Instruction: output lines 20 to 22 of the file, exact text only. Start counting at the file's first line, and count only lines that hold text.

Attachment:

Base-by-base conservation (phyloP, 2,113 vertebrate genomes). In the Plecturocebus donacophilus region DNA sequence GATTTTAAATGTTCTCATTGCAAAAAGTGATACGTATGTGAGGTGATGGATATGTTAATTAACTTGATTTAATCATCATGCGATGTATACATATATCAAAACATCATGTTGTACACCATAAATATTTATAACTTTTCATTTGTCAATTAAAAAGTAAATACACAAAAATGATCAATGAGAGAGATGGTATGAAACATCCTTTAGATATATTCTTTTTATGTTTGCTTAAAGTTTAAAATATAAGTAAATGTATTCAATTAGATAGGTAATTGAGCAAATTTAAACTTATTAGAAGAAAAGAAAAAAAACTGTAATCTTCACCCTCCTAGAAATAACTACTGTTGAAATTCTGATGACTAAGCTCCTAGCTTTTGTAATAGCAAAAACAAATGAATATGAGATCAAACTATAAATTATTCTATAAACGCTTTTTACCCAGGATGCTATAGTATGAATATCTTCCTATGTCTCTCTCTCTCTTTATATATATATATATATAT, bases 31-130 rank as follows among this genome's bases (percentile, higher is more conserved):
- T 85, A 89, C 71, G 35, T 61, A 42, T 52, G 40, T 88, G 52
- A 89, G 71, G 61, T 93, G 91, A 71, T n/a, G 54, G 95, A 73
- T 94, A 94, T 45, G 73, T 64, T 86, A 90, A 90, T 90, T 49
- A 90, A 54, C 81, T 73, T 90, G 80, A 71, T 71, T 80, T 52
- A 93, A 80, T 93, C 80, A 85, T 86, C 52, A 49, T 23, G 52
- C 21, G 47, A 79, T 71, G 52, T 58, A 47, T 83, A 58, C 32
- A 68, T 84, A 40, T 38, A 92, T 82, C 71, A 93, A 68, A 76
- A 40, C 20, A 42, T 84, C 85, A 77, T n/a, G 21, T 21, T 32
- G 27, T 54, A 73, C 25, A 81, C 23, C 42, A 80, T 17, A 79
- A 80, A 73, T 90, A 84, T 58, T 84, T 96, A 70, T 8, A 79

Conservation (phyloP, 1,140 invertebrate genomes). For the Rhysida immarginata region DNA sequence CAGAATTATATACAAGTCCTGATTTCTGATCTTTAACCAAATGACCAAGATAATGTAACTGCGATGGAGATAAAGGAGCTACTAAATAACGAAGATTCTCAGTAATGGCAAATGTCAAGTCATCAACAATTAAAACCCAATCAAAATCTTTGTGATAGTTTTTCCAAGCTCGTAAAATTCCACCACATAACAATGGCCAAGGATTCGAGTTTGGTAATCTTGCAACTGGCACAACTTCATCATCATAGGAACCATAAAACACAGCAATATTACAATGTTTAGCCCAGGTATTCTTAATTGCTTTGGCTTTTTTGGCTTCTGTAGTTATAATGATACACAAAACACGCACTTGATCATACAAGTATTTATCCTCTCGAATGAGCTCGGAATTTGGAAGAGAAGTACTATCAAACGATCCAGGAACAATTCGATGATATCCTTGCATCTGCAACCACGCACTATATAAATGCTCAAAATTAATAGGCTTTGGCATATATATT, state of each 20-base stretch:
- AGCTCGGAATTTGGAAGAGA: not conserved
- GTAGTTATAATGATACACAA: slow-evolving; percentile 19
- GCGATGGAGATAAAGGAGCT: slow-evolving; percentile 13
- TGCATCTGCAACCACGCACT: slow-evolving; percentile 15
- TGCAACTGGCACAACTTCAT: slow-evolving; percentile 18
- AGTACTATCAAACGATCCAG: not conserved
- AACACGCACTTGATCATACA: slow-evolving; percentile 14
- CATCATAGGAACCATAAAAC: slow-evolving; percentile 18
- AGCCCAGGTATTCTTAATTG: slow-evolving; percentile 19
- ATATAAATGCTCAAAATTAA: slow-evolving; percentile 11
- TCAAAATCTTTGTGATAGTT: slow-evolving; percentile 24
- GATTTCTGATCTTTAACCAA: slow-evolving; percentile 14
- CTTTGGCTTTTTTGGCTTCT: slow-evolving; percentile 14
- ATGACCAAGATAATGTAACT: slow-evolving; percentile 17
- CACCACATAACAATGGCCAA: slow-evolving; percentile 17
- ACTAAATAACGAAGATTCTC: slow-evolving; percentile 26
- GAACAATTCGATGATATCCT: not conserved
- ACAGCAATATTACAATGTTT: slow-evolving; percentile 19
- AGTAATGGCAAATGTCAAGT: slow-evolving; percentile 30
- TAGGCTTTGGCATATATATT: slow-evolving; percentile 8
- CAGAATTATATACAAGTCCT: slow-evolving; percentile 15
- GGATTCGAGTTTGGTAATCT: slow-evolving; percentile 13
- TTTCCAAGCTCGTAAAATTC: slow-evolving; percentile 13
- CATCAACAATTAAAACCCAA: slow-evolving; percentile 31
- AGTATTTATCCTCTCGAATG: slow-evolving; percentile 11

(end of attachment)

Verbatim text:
- CATCATAGGAACCATAAAAC: slow-evolving; percentile 18
- AGCCCAGGTATTCTTAATTG: slow-evolving; percentile 19
- ATATAAATGCTCAAAATTAA: slow-evolving; percentile 11